One of Spain’s most celebrated directors, Pedro Almodóvar has won international recognition for his dark comedy-dramas like Women on the Verge of a Nervous Breakdown, All About My Mother and Volver. Reconceptualising Almodóvar’s films as theoretical and political resources, this innovative book examines a neglected aspect of his cinema: its engagement with the traumatic past, with subjective and collective memory, and with the ethical and political meanings that result from this engagement. With close readings of Almodóvar’s films from the 1990s and 2000s, including Bad Education and The Skin I Live In, Julián Daniel Gutiérrez-Albilla explores how Almodóvar’s cinema mourns and witnesses the traces of trauma, drawing on theoretical approaches from trauma studies, psychoanalysis, philosophy, film studies and visual studies to suggest that his work proposes an ethical model based on our compassionate relations to others, and envisions a world co-inhabited by plurality and difference. ; Reconceptualising Almodóvar’s films as theoretical and political resources, this innovative book examines a neglected aspect of his cinema: its engagement with the traumatic past, with subjective and collective memory, and with the ethical and political meanings that result from this engagement. ; AcknowledgementsIntroduction: Encountering the Trace1. Im-Possibility of Not-Returning: Volver2. Im-Possibility of Not-Sharing: Todo sobre mi madre3. Im-Possibility of Not-Writing Otherwise: La mala educación4. Im-Possibility of Not-Succumbing: La piel que habitoNotesReferencesIndex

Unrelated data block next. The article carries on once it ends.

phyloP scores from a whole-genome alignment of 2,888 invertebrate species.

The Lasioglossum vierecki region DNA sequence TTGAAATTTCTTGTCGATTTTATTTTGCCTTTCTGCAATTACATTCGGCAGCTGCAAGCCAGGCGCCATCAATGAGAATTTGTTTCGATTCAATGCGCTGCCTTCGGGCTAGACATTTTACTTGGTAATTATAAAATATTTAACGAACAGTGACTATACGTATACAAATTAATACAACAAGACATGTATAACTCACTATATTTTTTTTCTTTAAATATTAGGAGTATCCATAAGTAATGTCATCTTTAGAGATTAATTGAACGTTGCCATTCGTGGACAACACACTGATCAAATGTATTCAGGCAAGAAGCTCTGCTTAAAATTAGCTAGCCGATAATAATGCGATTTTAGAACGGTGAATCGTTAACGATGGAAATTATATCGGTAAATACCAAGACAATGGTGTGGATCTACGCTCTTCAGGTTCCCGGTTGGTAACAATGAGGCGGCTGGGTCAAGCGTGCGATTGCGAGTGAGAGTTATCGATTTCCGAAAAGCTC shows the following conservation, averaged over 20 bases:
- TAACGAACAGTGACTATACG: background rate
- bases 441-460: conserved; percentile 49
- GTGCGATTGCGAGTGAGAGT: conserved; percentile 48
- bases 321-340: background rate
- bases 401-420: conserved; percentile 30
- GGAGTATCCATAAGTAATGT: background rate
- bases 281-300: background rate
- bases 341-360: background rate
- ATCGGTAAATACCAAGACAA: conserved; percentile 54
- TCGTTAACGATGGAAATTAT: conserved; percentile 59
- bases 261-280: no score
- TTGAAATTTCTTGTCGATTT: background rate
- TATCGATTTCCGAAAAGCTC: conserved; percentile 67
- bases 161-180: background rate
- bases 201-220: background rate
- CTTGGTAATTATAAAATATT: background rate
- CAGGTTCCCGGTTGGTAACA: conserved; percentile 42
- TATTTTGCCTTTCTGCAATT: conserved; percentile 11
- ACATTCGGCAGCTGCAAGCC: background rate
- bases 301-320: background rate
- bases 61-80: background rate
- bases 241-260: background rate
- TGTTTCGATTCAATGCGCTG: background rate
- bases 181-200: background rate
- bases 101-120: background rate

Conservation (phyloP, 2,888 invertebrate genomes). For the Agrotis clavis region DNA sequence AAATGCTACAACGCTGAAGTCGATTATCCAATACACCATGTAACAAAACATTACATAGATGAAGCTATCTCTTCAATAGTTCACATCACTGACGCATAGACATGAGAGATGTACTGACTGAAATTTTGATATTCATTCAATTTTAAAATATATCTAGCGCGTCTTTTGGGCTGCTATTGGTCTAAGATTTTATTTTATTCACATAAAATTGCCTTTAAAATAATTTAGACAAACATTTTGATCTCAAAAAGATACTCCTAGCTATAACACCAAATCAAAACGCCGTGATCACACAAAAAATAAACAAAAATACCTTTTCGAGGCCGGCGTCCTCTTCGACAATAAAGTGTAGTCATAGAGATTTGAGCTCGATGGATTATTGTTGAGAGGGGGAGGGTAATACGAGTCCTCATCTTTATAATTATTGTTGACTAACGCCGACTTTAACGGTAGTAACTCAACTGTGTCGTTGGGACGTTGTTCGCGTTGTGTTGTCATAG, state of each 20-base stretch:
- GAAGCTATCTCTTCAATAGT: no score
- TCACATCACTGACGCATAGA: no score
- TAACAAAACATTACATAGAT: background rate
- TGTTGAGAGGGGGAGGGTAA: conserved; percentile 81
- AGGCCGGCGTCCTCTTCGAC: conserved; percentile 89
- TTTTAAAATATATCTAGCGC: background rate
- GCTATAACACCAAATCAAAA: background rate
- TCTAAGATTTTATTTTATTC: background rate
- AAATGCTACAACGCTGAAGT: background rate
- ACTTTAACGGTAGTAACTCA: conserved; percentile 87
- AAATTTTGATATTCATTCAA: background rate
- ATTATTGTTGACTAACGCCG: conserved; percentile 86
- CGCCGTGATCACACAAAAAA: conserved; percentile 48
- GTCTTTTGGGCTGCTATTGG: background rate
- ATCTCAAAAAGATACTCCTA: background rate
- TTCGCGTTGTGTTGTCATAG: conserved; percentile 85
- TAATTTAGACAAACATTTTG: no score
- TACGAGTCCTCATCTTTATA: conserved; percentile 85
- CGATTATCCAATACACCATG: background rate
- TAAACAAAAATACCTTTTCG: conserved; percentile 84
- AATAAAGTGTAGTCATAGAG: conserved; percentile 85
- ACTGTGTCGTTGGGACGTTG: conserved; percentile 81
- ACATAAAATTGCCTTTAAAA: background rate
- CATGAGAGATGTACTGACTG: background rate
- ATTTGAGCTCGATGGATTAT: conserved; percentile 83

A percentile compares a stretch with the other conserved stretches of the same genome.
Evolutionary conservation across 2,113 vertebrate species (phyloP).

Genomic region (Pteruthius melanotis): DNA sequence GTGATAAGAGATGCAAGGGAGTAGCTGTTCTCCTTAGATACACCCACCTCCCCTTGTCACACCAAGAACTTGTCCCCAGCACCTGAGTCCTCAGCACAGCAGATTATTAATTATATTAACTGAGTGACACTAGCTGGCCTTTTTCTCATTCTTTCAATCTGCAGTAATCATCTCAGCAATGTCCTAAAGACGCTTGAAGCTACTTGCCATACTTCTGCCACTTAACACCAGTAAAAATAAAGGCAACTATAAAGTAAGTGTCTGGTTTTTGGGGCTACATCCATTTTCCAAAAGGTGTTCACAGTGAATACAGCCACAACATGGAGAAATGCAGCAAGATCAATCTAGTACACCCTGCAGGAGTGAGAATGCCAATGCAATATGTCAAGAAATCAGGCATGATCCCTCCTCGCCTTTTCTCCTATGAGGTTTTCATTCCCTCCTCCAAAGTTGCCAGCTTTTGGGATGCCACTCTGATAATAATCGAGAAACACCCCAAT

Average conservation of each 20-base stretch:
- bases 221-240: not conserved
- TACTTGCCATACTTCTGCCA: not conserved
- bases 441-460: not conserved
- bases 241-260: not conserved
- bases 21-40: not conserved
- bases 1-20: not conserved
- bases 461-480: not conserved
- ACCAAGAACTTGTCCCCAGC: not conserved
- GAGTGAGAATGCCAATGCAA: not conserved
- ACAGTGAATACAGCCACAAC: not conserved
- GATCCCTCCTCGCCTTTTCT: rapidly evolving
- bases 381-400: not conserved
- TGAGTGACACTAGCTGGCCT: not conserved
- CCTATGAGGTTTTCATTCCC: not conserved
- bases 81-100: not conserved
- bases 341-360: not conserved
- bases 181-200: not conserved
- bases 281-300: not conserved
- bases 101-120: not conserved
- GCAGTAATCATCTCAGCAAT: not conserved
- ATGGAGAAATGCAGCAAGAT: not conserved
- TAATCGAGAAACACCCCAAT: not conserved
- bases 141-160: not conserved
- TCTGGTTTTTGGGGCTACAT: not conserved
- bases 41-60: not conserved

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Brilliant and original work by one of the most intellectually and ethically committed scholars working on Spanish-language film. Gutiérrez-Albilla engages lucidly with, and generously elucidates Derrida, Lévinas, Deleuze and Ettinger to raise questions about the trace of trauma associated with the Franco Regime in recent films by Almodóvar.
Julián Daniel Gutiérrez-Albilla is Associate Professor of Spanish and Portuguese, Comparative Literature and Gender Studies at the University of Southern California. He is the author of Queering Buñuel: Sexual Dissidence and Psychoanalysis in his Mexican and Spanish Cinema (2008), and co-editor with Parvati Nair of Hispanic and Lusophone Women Filmmakers: Theory, Practice and Difference (2013) and with Rob Stone of Companion to Luis Buñuel (2013).